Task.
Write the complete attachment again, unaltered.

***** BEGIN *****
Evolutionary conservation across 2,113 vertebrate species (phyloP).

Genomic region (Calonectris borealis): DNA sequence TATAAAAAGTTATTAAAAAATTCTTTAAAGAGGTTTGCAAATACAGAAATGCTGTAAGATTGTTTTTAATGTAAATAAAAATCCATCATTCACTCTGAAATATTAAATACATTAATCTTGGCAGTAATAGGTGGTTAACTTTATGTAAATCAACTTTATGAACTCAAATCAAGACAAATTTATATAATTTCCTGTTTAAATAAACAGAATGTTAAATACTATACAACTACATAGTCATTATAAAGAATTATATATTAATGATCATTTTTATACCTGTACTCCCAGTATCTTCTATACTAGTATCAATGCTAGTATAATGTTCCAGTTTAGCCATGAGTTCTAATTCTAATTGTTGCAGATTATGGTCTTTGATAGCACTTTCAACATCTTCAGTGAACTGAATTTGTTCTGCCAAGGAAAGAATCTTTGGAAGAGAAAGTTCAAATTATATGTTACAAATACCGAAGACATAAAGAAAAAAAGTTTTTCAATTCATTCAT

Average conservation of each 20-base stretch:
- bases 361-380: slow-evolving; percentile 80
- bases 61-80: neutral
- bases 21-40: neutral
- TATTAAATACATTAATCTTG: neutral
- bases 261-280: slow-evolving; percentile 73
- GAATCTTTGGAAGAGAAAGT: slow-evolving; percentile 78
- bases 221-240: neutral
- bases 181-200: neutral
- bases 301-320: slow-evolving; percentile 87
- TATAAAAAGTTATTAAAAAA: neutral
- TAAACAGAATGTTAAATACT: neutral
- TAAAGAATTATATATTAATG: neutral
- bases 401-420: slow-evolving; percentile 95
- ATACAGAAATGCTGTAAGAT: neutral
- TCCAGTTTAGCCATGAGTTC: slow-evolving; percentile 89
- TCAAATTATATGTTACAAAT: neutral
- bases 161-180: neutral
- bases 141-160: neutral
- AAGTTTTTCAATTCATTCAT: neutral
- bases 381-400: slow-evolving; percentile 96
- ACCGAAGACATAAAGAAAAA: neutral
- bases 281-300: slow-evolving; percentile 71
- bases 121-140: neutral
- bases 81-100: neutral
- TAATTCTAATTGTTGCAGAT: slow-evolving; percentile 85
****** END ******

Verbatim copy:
Evolutionary conservation across 2,113 vertebrate species (phyloP).

Genomic region (Calonectris borealis): DNA sequence TATAAAAAGTTATTAAAAAATTCTTTAAAGAGGTTTGCAAATACAGAAATGCTGTAAGATTGTTTTTAATGTAAATAAAAATCCATCATTCACTCTGAAATATTAAATACATTAATCTTGGCAGTAATAGGTGGTTAACTTTATGTAAATCAACTTTATGAACTCAAATCAAGACAAATTTATATAATTTCCTGTTTAAATAAACAGAATGTTAAATACTATACAACTACATAGTCATTATAAAGAATTATATATTAATGATCATTTTTATACCTGTACTCCCAGTATCTTCTATACTAGTATCAATGCTAGTATAATGTTCCAGTTTAGCCATGAGTTCTAATTCTAATTGTTGCAGATTATGGTCTTTGATAGCACTTTCAACATCTTCAGTGAACTGAATTTGTTCTGCCAAGGAAAGAATCTTTGGAAGAGAAAGTTCAAATTATATGTTACAAATACCGAAGACATAAAGAAAAAAAGTTTTTCAATTCATTCAT

Average conservation of each 20-base stretch:
- bases 361-380: slow-evolving; percentile 80
- bases 61-80: neutral
- bases 21-40: neutral
- TATTAAATACATTAATCTTG: neutral
- bases 261-280: slow-evolving; percentile 73
- GAATCTTTGGAAGAGAAAGT: slow-evolving; percentile 78
- bases 221-240: neutral
- bases 181-200: neutral
- bases 301-320: slow-evolving; percentile 87
- TATAAAAAGTTATTAAAAAA: neutral
- TAAACAGAATGTTAAATACT: neutral
- TAAAGAATTATATATTAATG: neutral
- bases 401-420: slow-evolving; percentile 95
- ATACAGAAATGCTGTAAGAT: neutral
- TCCAGTTTAGCCATGAGTTC: slow-evolving; percentile 89
- TCAAATTATATGTTACAAAT: neutral
- bases 161-180: neutral
- bases 141-160: neutral
- AAGTTTTTCAATTCATTCAT: neutral
- bases 381-400: slow-evolving; percentile 96
- ACCGAAGACATAAAGAAAAA: neutral
- bases 281-300: slow-evolving; percentile 71
- bases 121-140: neutral
- bases 81-100: neutral
- TAATTCTAATTGTTGCAGAT: slow-evolving; percentile 85